Sunday, August 10, 2014

How To: Make Your Mac React to Your Presence

the totally awesome blink(1) mk2
I love technology, but all too often it's just on a screen - there's no real world impact. I am really excited about the potential for real world impact and automation, stuff that happens automatically. Like the fact that I can set my washing machine to start at a certain time. That's kinda cool. It's a bit basic, sure, but it's cool. Or that my wife can get a text message when I leave the office.  Proximity is probably an easy cool thing - maybe it's a warning if I drive away from the house with my garage door open or if my autistic son gets out of the house.

On a smaller scale, I've set up some proximity automation on my computer that's pretty fun. When I walk away from my computer, it turns on the screensaver. If Skype is running, it sets me to invisible. It HipChat is running, it shuts down. And if my blink(1) is attached, it turns yellow to signify that I'm away. (It's on a USB extension cable so I can mount it higher where people can see it.)

If you haven't seen blink(1), it's very cool - double-sided LED USB key. Can set to any color you want on each side, blink in patterns, etc. Connects to IFTTT and email programs and you can also address it from Terminal or AppleScript. (You have to check the "Enable API Server" - most people miss that and think that they can't run Blink1Control and issue cURL commands at the same time.)

And then when I walk back up to my computer, it kills the screensaver. If Skype is running, it sets me to available. If it's between 8 and 5 on a weekday, HipChat starts. Microsoft Office syncs (first checking to see if it's in offline or online mode). And if my blink(1) is attached, it turns it back to green.

Oh, and my screensaver (Soundstream) is noise activated so that the patterns change depending on the amount of noise nearly in our open air office. That's kind of fun.

So how do I accomplish all this? A few neat tricks.  First a program called Proximity. You introduce your Bluetooth phone to Proximity and then every so often it pings to see if your phone is around. If it senses a change, it runs the Applescript you've identified. Future places I should probably go are ignoring mouse and keyboard inputs and muting the entire computer.

Here are my scripts:

SCREENSAVER-START
try 
do shell script "curl 'http://localhost:8934/blink1/fadeToRGB?rgb=%23FFFF00'" 
tell application id "com.apple.ScreenSaver.Engine" to launch 
if application "Skype" is running then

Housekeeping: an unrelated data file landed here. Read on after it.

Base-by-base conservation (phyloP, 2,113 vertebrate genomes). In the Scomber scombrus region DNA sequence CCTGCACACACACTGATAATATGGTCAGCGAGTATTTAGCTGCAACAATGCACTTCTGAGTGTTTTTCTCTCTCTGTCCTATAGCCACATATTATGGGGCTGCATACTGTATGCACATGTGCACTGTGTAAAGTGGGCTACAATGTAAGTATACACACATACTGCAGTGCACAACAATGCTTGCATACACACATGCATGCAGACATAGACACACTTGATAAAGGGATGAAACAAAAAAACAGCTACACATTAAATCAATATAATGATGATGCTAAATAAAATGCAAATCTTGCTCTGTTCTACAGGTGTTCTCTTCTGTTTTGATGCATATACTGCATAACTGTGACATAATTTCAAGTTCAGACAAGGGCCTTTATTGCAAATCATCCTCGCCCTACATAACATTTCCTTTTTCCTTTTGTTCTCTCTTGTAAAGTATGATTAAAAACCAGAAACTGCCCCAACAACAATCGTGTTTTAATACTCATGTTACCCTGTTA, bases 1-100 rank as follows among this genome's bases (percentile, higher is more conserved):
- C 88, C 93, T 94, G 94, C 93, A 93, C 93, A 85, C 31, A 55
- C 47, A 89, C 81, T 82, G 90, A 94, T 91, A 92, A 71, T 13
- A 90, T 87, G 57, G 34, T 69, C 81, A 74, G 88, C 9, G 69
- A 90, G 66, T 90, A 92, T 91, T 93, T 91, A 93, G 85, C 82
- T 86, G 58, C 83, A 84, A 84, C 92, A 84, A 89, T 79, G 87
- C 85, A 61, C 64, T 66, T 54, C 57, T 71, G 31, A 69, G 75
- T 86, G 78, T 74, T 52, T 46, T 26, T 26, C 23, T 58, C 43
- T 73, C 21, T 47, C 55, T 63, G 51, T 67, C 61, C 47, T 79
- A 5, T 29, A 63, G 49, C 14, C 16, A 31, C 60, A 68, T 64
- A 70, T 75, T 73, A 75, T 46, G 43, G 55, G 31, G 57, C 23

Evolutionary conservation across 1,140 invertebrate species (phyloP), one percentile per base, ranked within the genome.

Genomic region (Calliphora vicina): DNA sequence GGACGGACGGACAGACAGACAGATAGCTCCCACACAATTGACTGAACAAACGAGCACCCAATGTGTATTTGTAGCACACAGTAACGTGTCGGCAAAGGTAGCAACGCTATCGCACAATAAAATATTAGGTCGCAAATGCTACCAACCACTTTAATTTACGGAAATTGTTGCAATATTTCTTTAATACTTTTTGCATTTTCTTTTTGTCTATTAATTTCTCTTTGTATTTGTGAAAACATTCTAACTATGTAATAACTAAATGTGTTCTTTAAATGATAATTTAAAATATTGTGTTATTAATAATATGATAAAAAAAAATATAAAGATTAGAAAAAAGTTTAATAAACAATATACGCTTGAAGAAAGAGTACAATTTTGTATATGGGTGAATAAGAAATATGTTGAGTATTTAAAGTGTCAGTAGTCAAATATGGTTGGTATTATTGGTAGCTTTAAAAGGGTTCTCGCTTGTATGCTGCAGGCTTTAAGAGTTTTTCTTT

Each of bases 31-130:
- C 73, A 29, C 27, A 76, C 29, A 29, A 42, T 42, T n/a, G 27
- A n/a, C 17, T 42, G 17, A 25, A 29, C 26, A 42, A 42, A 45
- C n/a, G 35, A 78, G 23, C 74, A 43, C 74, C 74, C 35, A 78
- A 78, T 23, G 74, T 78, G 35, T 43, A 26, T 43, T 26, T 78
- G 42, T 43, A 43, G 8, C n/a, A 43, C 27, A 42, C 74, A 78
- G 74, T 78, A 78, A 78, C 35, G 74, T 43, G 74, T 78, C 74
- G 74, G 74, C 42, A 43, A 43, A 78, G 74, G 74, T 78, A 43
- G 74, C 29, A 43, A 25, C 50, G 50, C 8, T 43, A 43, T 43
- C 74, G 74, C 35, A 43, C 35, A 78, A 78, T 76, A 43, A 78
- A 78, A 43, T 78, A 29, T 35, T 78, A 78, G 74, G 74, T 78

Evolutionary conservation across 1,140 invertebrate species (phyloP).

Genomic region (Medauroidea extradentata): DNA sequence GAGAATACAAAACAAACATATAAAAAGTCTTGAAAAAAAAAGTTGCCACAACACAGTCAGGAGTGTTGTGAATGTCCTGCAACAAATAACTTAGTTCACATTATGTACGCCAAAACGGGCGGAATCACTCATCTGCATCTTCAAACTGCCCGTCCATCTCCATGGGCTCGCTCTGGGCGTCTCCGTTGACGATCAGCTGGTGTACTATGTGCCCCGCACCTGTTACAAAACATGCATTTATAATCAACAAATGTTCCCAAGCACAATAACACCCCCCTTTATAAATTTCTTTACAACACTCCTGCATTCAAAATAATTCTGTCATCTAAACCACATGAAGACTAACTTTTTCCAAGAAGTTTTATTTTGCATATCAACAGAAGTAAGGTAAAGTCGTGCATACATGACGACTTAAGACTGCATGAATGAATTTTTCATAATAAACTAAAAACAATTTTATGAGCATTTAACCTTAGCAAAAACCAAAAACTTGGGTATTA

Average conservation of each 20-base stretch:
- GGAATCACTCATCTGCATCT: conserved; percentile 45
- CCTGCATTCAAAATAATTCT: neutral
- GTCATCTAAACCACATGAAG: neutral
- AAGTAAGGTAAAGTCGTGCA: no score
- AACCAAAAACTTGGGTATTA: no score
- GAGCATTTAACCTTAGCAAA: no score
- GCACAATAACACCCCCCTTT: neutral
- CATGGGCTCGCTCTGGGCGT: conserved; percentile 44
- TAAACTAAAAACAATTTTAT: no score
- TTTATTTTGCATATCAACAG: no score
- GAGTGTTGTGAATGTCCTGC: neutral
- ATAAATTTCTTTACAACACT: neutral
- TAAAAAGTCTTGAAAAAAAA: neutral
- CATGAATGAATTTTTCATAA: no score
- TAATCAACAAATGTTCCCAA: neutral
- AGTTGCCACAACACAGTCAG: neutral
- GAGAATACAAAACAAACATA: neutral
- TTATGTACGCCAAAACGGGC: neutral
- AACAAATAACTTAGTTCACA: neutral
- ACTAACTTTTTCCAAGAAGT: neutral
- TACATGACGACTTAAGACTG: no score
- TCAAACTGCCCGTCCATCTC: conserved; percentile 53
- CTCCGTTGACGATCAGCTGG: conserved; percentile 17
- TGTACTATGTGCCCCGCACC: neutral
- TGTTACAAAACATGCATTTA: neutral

tell application "Skype" to send command "SET USERSTATUS invisible" script name "invisible" 
end if 
if application "HipChat" is running then tell application "HipChat" to quit 
end try

SCREENSAVER-STOP
try 
do shell script "curl 'http://localhost:8934/blink1/fadeToRGB?rgb=%2300FF00'" 
tell application id "com.apple.ScreenSaver.Engine" to quit 
tell application "Microsoft Outlook" 
if working offline is true then 
set working offline to false 
sync 
set working offline to true 
else 
tell application "Microsoft Outlook" to sync 
end if 
end tell 
if application "Skype" is running then 
tell application "Skype" to send command "SET USERSTATUS online" script name "online" 
end if 
set x to weekday of (current date) as integer 
set y to hours of (current date) as integer 
if x > 1 and x < 7 then 
if y > 8 and y < 17 then 
try 
tell application "HipChat" to activate 
end try 
end if 
end if 
end try
The reason that Microsoft Outlook has to check to see if it's online or not is because I have another script that is running that takes it in and out of offline mode automatically. That allows my outgoing messages to temporarily be held and it prevents new messages from being pulled in too frequently. (Otherwise Exchange delivers them immediately and it's distracting. Email doesn't need to be that quick. Yes, I have my notifications turned off, but I actually spend a lot of time in email. It's easier if it's not filling up as I empty it. It's also nice to have some forced delay before my messages go out, in case I change my mind about a message or to avoid email pingpong.)

OUTLOOK
repeat 100 times 
log "Sync at - " & (current date
tell application "Microsoft Outlook" to set working offline to false 
tell application "Microsoft Outlook" to sync 
delay 5 
tell application "Microsoft Outlook" to set working offline to true 
delay 600 
end repeat 
log "** Final at - " & (current date
tell application "Microsoft Outlook" to set working offline to false 
tell application "Microsoft Outlook" to sync


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